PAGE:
70% fire incidents due to short circuit; BMC wants housing societies to conduct electrical audit
After the level-4 fire at 60 storeyed Avighna Park, the Brihanmumbai Municipal Corporation (BMC) wants housing societies in the city to conduct electrical audit
After the level-4 fire at 60 storeyed Avighna Park, the Brihanmumbai Municipal Corporation (BMC) wants housing societies in the city to conduct electrical audits. According to the civic body, 70% of fire incidents are due to electrical short circuits.
The BMC on Wednesday said they will write to the public work department (PWD)’s electrical division to develop a mechanism to regulate housing societies to conduct electrical audits. However, the civic body officials said that the Maharashtra Fire Act does not have a provision for mandatory electrical audits.
According to officials from the Mumbai Fire Brigade (MFB), in case of fire at One Avighna Park, the fire started in a video doorbell due to short-circuit and later spread to other areas. The exact cause will be known after a thorough investigation, said MFB officers. The officer added, “In 70% of the cases, fire is due to short-circuit.”
Ashwini Bhide, additional municipal commissioner of the BMC informed the standing committee, “There is no mechanism for having societies conduct electrical audits. We are in communication with the state government to develop a regulatory mechanism for the same. We are also reviewing fire safety in hospitals and in the malls of the city.”
Bhide added, “In case of high-rises also we have been conducting fire drills and inspections regularly and taking all appropriate steps to ensure there is zero-tolerance for fire safety,” an officer said.
According to BMC officials, the MFB in the past three months have conducted fire drills at 52 high-rises and inspected 1,526 buildings in the past 20 months. Notices have been issued to 327 buildings, while 78 buildings have complied with violations, 109 are in the stage of compliance and prosecution against three housing societies is under process.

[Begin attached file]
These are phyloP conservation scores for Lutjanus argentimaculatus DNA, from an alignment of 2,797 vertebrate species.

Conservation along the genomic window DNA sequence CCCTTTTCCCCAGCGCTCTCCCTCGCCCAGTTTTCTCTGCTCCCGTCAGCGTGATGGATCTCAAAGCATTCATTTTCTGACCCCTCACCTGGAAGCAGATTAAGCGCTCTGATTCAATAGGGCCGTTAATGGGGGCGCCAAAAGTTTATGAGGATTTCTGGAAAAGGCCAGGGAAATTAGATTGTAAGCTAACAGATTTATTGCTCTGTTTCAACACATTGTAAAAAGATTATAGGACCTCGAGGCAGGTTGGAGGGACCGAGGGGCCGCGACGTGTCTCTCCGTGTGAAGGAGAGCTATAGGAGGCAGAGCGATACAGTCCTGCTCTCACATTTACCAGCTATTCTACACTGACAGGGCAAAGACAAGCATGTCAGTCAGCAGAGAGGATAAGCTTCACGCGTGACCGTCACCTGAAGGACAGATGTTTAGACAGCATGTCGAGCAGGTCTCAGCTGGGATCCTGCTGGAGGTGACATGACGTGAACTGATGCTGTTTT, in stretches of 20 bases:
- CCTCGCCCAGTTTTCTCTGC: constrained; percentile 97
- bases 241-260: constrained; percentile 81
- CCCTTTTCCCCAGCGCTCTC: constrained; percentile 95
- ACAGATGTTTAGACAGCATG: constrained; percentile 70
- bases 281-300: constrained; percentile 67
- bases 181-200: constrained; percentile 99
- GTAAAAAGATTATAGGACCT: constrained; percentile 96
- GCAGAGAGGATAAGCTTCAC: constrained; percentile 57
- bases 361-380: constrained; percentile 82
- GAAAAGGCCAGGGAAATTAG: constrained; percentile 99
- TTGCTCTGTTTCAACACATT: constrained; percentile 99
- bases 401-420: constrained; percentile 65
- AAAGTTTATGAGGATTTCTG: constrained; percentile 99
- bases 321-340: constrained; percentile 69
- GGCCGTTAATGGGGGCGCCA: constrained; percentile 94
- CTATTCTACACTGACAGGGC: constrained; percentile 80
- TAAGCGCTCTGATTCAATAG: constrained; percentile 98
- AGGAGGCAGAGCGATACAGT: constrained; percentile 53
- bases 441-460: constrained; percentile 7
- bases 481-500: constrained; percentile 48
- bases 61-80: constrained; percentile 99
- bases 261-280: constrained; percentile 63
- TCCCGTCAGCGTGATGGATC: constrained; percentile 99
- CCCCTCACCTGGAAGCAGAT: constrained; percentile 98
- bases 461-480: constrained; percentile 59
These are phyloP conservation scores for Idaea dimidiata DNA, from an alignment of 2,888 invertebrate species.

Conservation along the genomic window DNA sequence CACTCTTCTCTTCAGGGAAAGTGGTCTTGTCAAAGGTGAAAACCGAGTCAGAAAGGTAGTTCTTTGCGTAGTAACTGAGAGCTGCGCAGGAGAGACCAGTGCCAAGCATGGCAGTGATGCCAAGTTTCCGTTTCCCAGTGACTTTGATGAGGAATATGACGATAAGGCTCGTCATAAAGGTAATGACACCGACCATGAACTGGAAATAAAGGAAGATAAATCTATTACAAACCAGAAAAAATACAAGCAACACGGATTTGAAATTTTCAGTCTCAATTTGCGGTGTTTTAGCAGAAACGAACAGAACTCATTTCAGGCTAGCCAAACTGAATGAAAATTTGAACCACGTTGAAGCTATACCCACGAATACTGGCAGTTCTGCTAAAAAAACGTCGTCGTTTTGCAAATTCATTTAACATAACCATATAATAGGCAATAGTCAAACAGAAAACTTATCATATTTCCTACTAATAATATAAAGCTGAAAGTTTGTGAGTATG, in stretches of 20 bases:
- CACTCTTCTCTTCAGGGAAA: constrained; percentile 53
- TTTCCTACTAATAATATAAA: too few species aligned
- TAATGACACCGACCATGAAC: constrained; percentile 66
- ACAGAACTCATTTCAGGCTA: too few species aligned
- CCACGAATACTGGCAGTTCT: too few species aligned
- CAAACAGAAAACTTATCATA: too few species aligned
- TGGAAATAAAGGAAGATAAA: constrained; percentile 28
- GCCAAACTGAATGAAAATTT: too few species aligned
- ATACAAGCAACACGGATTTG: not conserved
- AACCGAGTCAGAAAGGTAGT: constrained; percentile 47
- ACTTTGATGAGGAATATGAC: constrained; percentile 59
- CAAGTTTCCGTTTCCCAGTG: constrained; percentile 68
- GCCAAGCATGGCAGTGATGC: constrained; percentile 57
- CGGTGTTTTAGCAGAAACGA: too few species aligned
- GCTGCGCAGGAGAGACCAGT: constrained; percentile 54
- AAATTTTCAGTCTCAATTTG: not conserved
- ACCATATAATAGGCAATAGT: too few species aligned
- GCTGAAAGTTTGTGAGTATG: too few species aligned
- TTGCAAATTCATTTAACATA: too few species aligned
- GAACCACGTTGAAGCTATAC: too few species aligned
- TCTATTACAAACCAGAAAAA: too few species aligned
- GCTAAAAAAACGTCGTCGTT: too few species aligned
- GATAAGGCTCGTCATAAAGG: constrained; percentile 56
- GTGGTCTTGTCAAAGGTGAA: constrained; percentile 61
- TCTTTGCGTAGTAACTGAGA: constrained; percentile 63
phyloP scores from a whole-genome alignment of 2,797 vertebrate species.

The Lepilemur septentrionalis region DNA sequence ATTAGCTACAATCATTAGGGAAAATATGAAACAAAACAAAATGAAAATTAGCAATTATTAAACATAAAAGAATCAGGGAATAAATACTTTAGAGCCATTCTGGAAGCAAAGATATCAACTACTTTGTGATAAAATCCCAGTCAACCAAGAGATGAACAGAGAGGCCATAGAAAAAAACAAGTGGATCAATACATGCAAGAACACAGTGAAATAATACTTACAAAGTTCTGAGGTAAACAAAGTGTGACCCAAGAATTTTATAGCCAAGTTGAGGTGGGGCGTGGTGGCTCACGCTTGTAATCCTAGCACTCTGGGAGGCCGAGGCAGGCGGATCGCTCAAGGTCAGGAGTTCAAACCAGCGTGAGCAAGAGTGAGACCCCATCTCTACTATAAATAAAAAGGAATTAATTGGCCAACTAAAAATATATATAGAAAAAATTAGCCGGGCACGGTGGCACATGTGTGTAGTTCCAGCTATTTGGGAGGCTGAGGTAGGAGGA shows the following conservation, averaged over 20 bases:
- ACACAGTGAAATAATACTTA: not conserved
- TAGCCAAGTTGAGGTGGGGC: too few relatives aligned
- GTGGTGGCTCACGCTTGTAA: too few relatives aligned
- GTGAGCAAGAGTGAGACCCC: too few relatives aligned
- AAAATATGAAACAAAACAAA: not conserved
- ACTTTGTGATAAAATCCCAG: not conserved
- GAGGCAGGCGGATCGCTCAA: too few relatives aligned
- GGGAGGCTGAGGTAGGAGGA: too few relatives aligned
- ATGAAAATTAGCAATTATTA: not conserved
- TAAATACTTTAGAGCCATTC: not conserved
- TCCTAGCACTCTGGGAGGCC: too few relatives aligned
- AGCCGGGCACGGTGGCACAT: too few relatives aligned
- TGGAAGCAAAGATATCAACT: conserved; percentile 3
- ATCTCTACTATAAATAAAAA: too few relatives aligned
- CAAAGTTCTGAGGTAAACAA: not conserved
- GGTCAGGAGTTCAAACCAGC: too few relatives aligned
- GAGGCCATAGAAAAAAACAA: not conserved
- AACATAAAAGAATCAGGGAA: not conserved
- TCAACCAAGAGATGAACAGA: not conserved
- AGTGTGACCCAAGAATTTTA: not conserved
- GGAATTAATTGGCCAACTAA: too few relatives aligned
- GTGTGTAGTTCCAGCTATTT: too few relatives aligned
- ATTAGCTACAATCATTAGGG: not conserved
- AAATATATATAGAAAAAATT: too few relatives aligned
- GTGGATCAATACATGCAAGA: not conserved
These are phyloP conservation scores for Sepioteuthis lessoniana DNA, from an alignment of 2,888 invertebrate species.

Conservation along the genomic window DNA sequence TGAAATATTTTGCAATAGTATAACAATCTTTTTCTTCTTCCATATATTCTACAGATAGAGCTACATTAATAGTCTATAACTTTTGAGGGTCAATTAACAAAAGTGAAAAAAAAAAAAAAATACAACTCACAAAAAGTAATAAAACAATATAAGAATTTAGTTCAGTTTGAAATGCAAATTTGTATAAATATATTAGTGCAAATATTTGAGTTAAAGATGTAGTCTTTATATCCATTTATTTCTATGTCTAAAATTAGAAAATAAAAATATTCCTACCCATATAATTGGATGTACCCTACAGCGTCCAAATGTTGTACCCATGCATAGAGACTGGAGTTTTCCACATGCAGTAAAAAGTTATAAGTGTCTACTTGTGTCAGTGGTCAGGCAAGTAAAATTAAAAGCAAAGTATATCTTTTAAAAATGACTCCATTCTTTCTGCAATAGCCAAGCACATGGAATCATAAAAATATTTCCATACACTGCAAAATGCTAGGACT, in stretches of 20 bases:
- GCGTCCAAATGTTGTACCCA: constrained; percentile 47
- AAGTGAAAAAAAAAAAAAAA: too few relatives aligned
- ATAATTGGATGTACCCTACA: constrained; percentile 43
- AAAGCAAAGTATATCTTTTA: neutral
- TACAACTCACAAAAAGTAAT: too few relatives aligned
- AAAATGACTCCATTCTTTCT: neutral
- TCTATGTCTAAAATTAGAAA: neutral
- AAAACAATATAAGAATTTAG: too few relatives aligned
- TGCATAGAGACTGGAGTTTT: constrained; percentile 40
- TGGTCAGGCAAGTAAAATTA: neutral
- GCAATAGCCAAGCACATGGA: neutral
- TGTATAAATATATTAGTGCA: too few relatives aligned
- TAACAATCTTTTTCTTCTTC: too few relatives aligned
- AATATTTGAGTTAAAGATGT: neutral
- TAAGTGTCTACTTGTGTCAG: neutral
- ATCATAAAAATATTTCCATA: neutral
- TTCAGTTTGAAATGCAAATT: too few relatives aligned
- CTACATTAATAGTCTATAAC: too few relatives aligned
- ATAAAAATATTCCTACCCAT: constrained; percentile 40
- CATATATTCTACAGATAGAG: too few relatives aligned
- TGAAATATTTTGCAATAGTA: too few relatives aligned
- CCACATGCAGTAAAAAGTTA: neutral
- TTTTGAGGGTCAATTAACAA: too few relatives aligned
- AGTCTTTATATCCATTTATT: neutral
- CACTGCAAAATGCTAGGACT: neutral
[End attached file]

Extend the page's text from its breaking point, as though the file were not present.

Further, the BMC’s standing committee on Wednesday also cleared a proposal of ₹3.15 crore for the procurement of 24 fire bikes for the city. According to BMC officials, the fire bikes will help firefighting in congested areas like chawls and slums. These fire bikes will be added to the fire-fighting fleet of the MFB.
However, corporators across the party line asked the BMC administration to ensure that firefighting equipment is efficiently used. Ravi Raja, leader of Opposition in the BMC and Congress corporator said, “The standing committee should be informed on how these bikes will be used, where they will be parked followed by how many litres of water will be stored in it?”
Rais Shaikh, Samajwadi Party corporator in the BMC said, “Such flowery words are used and such proposals are brought in the standing committee, but we should also look how useful these modern equipment are? Earlier, we brought robots and drones. but we all know how much use they have been. We are not against modernisation but there should be an efficient use of the resources.”
Bhide said, “We do understand that there are challenges in fire-fighting. The response time of our fire brigade is 20 minutes in peak hours, which ideally should be around six-seven minutes, as per the Central government norms. However, despite this, let me assure you that Mumbai Fire Brigade is the most technologically equipped. We have 35 fire stations and 18 mini fire stations, and we are in the process to have more mini fire stations. These fire bikes will in a way help the fire brigade improve a lot of things when it comes to responding to fire incidents.”